Saturday, 24 November 2012

Did the Death of Shakespeare's Son Affect his Work?

How did Shakespeare cope with the death of his young son?
Hamnet Shakespeare, the playwright's only son, died in August 1596 at the age of eleven. 

There have been many theories about how his young son's death may have influenced Shakespeare's work - principally Hamlet.

However, I think it's unlikely that Shakespeare exorcised his grief in just one play.

Therefore, Hamnet's death probably affected much of the Bard's work.

The Problem with Biographical Theories

There is, of course, no way to categorically know what was going on in Shakespeare's mind at the time of writing any of his works. We can make assertions, based on what was happening in his life (and the world) at any given time, but we can never say with certainty what drove Shakespeare to write a specific work. 

Therefore, biographical theories are just that: theories. As such, there has been, and always will be, a difference of opinion. For some, Hamlet is the play in which Hamnet's 'ghost' looms largest. For others, themes in several of Shakespeare's plays focus on loss (especially of a child), grief and, as in Twelfth Night, a fantasy scenario in which all ends happily.

How did Shakespeare Respond to The Death of His Son?

Does Hamlet depict Shakespeare's grief
over his son's death?
There is one other thing to consider, before looking at the plays: Hamnet's death, although tragic, was not something that would have made headlines at the time. In fact, a third of children under the age of ten died during the latter part of the sixteenth century.

Therefore, Shakespeare was far from the only parent to experience this type of loss. Sadly, it was all too commonplace.

Did high child mortality rates mean Hamnet's death was a matter-of-fact part of life that Shakespeare was able to deal with?

Unlike Ben Jonson, whose son also died, Shakespeare certainly did not write anything specifically focused on the loss of his child.

Exactly how the Bard dealt with the untimely demise of his son, we'll never know. However, there is some evidence in his work to suggest that it wasn't an event he was ever able to banish from his mind.

Hamlet and Hamnet 

Given the similarity in name and the gritty, dark content of Hamlet, it's easy to see why people assume that the play is Shakespeare's great outpouring of grief over his son's death. It is one of the Bard's most nihilistic plays - capturing the hopelessness, depression and, sometimes, insanity of one who has suddenly lost a beloved family member.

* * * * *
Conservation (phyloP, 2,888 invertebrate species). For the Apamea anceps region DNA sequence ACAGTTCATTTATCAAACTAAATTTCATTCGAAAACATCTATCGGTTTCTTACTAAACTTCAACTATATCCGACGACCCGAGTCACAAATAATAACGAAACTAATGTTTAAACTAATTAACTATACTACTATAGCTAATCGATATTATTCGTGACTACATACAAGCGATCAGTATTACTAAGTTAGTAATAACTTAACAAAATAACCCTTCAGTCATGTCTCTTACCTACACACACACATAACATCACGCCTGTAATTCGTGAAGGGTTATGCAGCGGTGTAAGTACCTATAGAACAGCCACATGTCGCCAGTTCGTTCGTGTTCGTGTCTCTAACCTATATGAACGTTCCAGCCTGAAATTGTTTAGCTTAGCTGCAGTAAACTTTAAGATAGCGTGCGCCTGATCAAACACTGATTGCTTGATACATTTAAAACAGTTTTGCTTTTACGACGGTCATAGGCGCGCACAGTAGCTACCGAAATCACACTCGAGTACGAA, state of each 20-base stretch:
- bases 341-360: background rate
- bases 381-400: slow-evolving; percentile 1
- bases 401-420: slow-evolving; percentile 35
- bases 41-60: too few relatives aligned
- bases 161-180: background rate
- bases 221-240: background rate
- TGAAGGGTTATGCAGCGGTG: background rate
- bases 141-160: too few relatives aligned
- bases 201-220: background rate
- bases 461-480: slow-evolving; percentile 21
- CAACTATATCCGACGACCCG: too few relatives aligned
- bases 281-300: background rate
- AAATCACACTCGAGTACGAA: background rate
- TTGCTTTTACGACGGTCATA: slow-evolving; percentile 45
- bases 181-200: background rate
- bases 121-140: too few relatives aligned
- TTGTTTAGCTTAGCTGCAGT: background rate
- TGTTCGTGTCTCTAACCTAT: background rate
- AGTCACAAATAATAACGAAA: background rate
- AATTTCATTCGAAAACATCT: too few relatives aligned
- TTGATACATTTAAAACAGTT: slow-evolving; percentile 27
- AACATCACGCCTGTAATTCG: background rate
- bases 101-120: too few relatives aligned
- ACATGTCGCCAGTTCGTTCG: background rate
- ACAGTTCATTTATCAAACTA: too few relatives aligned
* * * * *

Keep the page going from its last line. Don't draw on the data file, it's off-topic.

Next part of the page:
But, of course, Hamlet wasn't a creation of Shakespeare's imagination. The story stems from Scandinavian legend, although this does not negate the possibility that Shakespeare's grief is at the root of the play.

However, Hamlet probably wasn't penned until around 1600, some four years after Hamnet's death. Of course, it's quite possible that Shakespeare would delay writing the work that mourns his son, but I think it's unlikely. I also think that there are very clear hints of Hamnet in earlier works - and I'm not alone.

Grief in Shakespeare's Comedies

Twelfth Night has a happier outcome for the twins
who thought each other dead
At the time of Hamnet's passing, Shakespeare was predominantly working on comedies. So, you'd think there would be no room for references to death, but far from it. Twelfth Night, which features the supposed death of a twin (Hamnet and Shakespeare's youngest daughter, Judith, were fraternal twins) and the miraculous reunion of Viola and Sebastian. 

In addition, Professor Richard Wheeler of the University of Illinois asserts that the theme of cross-dressing in many of Shakespeare's comedies: Twelfth Night, As Well That Ends Well, Merchant of Venice is indicative of Shakespeare's hopes for his son passing to his daughters. I'm not entirely convinced by the theory, but it's possible.

Author Bill Bryson wonders if Constance's "Grief fills the room up of my absent child" speech from  King John is in response to Hamnet's demise. However, it's not clear whether this was written before or after the young boy's death.

Other Possible References to Hamnet

Grief over a child's death is a feature of many
Shakespearean plays
There are many other events and themes in Shakespeare's plays that we could suppose are reference to the playwright's son, for example the deaths of Romeo and Juliet, Lear's heart-wrenching response to Cordelia's murder, and Julius Caesar adopting Marc Anthony, because his own son is deceased.

Consequently, I don't think we should be looking for Hamnet in a specific Shakespeare play, but in the overall tone of the man's work.

It's clear that Shakespeare improved his craft. Over the years, his writing became more mature, and the depth of his characters' emotions more profound. I suspect it was life experiences, including Hamnet's death, that enabled him to write words that still speak so eloquently of the pain of loss.

Perhaps, just like Richard II, the vast majority of Shakespeare's sorrow was kept from view.

"My grief lies all within; 
And these external manners of laments 
Are merely shadows to the unseen grief 
That swells with silence in the tortured soul."

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